In building a partnership, the Huntington also will share a portion of the Hammer Museum’s upcoming biennial exhibition, “Made in L.A. 2020,” that begins in June. Visitors to the Hammer will receive day passes to the Huntington to enjoy the other part of the exhibit, an endeavor made possible by the Bank of America.
Among other donors, Lawrence highlighted the contributions of three local couples — Andy and Avery Barth, Lisa and Tim Sloan, and Jerry and Terri Kohl — for helping to make the Huntington’s centennial celebration possible.
Addressing guests at the event, Lawrence detailed how a decade’s worth of correspondence from astronomer George Ellery Hale — a founder of Caltech and the Mount Wilson Observatory — “politely badgered” Henry Huntington to share his vast and growing collection with the world and to see it for the cultural significance it carried.
“As I look out at you — the leaders of Southern California’s and, particularly, L.A.’s cultural, academic and civic institutions — Huntington’s prescience is demonstrably in evidence,” Lawrence said. “Although these two men couldn’t possibly foresee what was produced during those hundred years, it’s a testament to their legacy and Arabella’s that the Huntington annually attracts 1,700 visiting scholars in addition to over 750,000 visitors from around the world.”
Brooke emphasized the importance of the library in documenting the human experience.
“For special collections libraries, all three dimensions of time are always and ever palpably present,” she said. “Our obligation as a library is to all three dimensions of time. Librarians are guardians and champions of the past, collectors of history’s documentary accumulations — from the grand to the quotidian, the laudable to the execrable, the antique to yesterday’s email.”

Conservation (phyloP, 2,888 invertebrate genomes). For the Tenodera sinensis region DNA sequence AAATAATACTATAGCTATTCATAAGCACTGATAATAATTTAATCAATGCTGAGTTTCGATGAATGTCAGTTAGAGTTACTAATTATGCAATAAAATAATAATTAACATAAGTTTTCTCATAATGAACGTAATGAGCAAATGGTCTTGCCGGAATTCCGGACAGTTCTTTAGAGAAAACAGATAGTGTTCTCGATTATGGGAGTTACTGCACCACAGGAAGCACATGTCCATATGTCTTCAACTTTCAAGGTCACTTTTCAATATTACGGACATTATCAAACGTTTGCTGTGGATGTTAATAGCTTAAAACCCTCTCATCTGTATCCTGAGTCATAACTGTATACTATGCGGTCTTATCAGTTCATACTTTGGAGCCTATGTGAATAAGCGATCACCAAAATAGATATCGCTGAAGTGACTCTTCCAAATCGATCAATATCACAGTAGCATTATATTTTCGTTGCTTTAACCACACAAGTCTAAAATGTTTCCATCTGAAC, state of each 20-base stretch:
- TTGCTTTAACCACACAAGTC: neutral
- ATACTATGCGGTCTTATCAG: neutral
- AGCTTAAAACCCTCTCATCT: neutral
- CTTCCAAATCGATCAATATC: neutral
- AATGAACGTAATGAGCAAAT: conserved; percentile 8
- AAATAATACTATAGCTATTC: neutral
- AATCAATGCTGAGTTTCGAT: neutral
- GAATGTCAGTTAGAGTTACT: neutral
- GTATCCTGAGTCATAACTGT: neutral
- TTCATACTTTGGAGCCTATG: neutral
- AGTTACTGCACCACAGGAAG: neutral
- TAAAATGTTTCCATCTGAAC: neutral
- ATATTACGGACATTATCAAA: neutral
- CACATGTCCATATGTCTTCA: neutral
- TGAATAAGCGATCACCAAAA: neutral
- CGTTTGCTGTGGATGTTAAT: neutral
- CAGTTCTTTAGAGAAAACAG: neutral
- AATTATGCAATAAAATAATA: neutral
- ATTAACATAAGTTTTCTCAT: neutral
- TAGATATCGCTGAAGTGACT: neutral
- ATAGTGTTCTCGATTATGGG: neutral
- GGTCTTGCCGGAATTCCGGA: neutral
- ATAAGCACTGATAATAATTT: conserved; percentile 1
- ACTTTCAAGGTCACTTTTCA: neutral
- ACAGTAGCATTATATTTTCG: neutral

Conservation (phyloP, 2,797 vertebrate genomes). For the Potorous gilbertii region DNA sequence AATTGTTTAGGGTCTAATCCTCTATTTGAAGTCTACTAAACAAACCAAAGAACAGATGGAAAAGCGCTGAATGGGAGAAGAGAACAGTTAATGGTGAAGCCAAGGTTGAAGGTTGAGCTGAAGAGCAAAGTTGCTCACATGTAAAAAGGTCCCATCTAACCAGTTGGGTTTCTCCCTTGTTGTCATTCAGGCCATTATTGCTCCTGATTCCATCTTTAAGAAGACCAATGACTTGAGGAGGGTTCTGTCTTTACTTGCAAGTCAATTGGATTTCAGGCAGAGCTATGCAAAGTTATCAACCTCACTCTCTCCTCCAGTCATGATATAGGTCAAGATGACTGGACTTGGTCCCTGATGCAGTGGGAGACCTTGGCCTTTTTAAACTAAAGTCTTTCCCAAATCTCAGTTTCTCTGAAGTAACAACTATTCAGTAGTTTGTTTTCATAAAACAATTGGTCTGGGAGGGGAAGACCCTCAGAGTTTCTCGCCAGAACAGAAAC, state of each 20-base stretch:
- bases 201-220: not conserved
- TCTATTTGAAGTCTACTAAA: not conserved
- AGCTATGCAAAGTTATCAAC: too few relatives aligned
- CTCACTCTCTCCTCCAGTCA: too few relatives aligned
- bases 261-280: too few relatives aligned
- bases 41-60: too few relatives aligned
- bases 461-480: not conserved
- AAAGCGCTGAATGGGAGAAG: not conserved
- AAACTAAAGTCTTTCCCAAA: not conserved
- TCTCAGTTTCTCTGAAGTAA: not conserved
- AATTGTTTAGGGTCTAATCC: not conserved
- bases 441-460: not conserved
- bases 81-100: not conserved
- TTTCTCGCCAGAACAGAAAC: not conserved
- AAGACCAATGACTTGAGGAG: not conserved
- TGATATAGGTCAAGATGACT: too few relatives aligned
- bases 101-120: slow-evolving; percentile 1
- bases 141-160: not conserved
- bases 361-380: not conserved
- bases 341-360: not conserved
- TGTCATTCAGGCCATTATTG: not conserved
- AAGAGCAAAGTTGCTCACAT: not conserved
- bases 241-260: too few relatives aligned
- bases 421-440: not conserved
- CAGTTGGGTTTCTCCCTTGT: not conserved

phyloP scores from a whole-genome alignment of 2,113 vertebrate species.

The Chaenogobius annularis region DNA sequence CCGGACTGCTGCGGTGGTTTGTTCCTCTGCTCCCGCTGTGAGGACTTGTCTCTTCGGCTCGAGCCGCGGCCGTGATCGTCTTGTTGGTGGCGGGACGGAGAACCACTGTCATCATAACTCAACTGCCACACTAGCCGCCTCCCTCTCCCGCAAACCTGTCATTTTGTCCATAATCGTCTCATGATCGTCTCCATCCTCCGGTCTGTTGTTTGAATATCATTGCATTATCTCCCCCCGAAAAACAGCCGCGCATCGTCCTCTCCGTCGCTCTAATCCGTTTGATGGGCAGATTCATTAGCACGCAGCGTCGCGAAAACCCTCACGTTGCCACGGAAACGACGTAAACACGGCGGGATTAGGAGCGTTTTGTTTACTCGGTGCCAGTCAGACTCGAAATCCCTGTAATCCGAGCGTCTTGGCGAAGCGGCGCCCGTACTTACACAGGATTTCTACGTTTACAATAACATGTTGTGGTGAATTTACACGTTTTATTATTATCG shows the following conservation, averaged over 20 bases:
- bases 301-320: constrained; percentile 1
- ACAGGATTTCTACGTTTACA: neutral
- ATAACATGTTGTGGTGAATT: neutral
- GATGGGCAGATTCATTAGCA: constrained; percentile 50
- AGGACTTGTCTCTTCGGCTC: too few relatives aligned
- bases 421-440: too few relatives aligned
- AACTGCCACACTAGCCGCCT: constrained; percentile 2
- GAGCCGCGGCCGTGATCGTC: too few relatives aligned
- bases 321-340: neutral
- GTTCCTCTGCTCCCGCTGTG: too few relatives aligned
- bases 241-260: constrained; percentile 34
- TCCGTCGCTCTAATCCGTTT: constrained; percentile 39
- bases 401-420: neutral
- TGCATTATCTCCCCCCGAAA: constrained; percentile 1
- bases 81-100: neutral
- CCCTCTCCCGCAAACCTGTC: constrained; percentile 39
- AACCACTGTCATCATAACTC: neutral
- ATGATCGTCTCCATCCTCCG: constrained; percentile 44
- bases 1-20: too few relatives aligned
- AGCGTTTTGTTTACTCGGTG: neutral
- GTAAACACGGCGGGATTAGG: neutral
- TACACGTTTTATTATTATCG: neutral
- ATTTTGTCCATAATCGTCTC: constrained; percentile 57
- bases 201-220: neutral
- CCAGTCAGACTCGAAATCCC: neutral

Nielsen explained how the Huntington’s art galleries have served to inspire artists — including the likes of Robert Rauschenberg and Kehinde Wiley, both of whom were enamored with “The Blue Boy” — and reflected on continuing to do that throughout the digital age.
“We’re thinking very deeply about how to unlock more epiphanies from people in our galleries and through expanded online resources,” she said. “How do we share our collections beyond our walls?”
For those who do make it onto the grounds, Jim Folsom, the botanical gardens director, highlighted the individual focus that comes with each planting and how it factors into building and maintaining the Huntington’s acreage.
“For trees, we look further into the future — 80 to 100 years, easily through the end of the century— but in all of our actions, even short-term plantings, we should build soil and capacity,” he said. “Every act can be viewed as an investment. Through immersive experience and programming, gardens also plant ideas and inspiration.”
The kickoff event began with a video showcasing all that the Huntington can offer for visitors, a montage that could as easily be a movie trailer as a promotional clip for those unfamiliar with the institution. The video ended with a simple message that nevertheless captures the spirit of the institution moving forward.
“Make it yours.”